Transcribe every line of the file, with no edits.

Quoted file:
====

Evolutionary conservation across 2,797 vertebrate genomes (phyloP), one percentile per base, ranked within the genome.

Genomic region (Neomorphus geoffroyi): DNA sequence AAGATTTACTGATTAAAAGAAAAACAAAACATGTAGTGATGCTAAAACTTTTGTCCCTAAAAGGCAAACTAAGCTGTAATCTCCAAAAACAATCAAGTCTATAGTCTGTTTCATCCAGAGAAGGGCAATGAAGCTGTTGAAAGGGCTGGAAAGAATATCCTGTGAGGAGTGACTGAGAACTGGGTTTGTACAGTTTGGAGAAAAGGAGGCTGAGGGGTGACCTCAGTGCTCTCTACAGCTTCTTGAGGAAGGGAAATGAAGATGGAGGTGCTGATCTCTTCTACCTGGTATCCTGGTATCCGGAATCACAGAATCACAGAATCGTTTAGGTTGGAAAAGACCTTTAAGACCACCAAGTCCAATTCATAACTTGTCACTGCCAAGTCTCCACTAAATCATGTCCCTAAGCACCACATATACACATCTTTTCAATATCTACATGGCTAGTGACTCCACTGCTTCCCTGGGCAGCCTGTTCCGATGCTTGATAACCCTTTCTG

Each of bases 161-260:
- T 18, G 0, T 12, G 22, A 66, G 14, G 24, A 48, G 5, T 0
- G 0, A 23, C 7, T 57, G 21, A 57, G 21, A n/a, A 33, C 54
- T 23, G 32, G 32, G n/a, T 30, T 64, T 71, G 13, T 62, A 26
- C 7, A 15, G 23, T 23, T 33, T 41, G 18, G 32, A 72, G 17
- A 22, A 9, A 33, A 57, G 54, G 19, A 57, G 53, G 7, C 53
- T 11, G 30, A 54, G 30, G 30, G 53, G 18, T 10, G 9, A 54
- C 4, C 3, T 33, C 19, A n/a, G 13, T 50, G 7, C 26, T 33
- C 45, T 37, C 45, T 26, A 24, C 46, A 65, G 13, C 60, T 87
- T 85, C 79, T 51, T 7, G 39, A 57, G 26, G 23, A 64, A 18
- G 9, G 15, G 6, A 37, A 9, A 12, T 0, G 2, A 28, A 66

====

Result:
Evolutionary conservation across 2,797 vertebrate genomes (phyloP), one percentile per base, ranked within the genome.

Genomic region (Neomorphus geoffroyi): DNA sequence AAGATTTACTGATTAAAAGAAAAACAAAACATGTAGTGATGCTAAAACTTTTGTCCCTAAAAGGCAAACTAAGCTGTAATCTCCAAAAACAATCAAGTCTATAGTCTGTTTCATCCAGAGAAGGGCAATGAAGCTGTTGAAAGGGCTGGAAAGAATATCCTGTGAGGAGTGACTGAGAACTGGGTTTGTACAGTTTGGAGAAAAGGAGGCTGAGGGGTGACCTCAGTGCTCTCTACAGCTTCTTGAGGAAGGGAAATGAAGATGGAGGTGCTGATCTCTTCTACCTGGTATCCTGGTATCCGGAATCACAGAATCACAGAATCGTTTAGGTTGGAAAAGACCTTTAAGACCACCAAGTCCAATTCATAACTTGTCACTGCCAAGTCTCCACTAAATCATGTCCCTAAGCACCACATATACACATCTTTTCAATATCTACATGGCTAGTGACTCCACTGCTTCCCTGGGCAGCCTGTTCCGATGCTTGATAACCCTTTCTG

Each of bases 161-260:
- T 18, G 0, T 12, G 22, A 66, G 14, G 24, A 48, G 5, T 0
- G 0, A 23, C 7, T 57, G 21, A 57, G 21, A n/a, A 33, C 54
- T 23, G 32, G 32, G n/a, T 30, T 64, T 71, G 13, T 62, A 26
- C 7, A 15, G 23, T 23, T 33, T 41, G 18, G 32, A 72, G 17
- A 22, A 9, A 33, A 57, G 54, G 19, A 57, G 53, G 7, C 53
- T 11, G 30, A 54, G 30, G 30, G 53, G 18, T 10, G 9, A 54
- C 4, C 3, T 33, C 19, A n/a, G 13, T 50, G 7, C 26, T 33
- C 45, T 37, C 45, T 26, A 24, C 46, A 65, G 13, C 60, T 87
- T 85, C 79, T 51, T 7, G 39, A 57, G 26, G 23, A 64, A 18
- G 9, G 15, G 6, A 37, A 9, A 12, T 0, G 2, A 28, A 66